Another is Octave, an offline/online modern practice supporting all aspects of emotional well-being through therapy — at one quarter the cost of traditional therapy. The results speak for themselves — within twelve weeks, Octave’s therapy clients are seeing:
We’re excited to see this applied across other critical — and massive — categories. Musculoskeletal therapy, long confined to the clinic, is starting to emerge as a home-based category with players like Vori Health. Kidney care, another category dominated by limited players outside the home, is finding its way with companies like Somatus. Seeking access to effective opioid addiction programs is a challenge for millions, with emergent players like Eleanor Health providing ways to increase that accessibility no matter a patient’s location. And with autism, outfits like Positive Development are meeting families where they are by creating more holistic approaches that combine Occupational Therapy, Speech Therapy, and Mental Health Therapy as part of the intervention process.
We see big opportunities especially with companies deploying risk-based models here. And with clinically-validated approaches, all players can align on outcomes — and everyone wins.
III. Ecosystem Platform Enablers
In order to realize the promise of the two categories above, we need more platform players that reduce friction and help meet patients where they are. These ecosystem platform enablers generally sit across three categories: (1) remote patient monitoring (RPM), (2) testing and diagnostics, and (3) logistics.
Advancements in technology have helped us move far beyond the analog days of LifeAlert toward a future with data-centricity, continuous monitoring, and thoughtful triage. More sophisticated approaches are also emerging that bring human-centered healthcare delivery into the home, like Dispatch Health, Medarrive, and Duos.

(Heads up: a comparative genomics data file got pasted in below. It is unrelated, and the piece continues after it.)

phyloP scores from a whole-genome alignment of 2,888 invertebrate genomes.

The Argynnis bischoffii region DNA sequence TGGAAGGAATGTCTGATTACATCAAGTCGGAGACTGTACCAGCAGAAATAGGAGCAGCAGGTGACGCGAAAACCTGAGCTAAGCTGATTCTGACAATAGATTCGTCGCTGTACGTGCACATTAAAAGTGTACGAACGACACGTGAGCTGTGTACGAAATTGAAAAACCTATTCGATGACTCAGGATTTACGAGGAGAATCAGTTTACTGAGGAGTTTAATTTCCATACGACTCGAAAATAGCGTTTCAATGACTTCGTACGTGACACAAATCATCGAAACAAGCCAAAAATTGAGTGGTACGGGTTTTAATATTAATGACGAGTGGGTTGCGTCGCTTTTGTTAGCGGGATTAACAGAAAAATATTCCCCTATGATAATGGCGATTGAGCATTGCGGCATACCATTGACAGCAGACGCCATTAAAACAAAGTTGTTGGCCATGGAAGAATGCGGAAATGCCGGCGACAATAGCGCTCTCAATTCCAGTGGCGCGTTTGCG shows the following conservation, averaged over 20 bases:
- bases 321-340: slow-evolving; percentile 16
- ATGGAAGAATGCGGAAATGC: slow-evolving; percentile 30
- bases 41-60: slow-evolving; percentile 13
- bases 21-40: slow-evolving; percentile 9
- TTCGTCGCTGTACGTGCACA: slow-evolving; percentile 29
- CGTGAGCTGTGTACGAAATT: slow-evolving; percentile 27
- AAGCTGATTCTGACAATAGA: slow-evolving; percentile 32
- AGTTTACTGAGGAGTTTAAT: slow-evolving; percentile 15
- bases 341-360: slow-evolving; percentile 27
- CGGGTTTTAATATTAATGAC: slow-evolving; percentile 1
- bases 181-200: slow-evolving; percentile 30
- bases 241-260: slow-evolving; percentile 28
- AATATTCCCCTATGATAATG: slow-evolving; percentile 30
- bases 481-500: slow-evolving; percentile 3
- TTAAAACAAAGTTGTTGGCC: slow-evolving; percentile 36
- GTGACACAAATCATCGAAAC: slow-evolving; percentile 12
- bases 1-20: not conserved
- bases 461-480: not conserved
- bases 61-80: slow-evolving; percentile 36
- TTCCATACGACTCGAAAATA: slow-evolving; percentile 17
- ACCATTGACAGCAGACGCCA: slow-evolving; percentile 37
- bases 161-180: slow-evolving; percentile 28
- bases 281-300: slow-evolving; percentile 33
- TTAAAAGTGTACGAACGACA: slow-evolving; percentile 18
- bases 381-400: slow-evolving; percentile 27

The field of testing and diagnostics has shifted dramatically over the past ten years. Gone are the days where patients are required to head to a lab facility, with new at-home opportunities at both the consumer-level (with companies like Everlywell) and at enterprise scale (with ixlayer).
And lastly in logistics, we are just beginning to see a streamlining of the process to seamlessly get the right products to patients when and where they need it. Contessa is doing this by bringing hospital-level care into the home, while Tomorrow Health is taking the durable medical equipment space into the 21st Century by matching patients with the most optimal supplier for their needs while simplifying the ordering and reimbursement processes.
Today and into the near future we should continue to raise our standards for overall quality of care, and building toward outcome-driven, more accessible 24/7 products and services can help make it happen. Taking social determinants into account in their design is another emergent practice that we’re excited to see. After all, if patients are food insecure or don’t have other basic needs met, we should be asking how we might solve those at home upstream rather than downstream in the emergency room.
“Do the right thing and you’ll make money” has been a philosophy of mine since my days at Patagonia, and I believe this to be true in healthcare more than ever. If you’re building a company setting new standards of care driven by patient outcomes, meeting patients where they are 24/7, we’d love to connect with you. Drop me a line (vishal [at] obvious [dot] com) or find me on Twitter.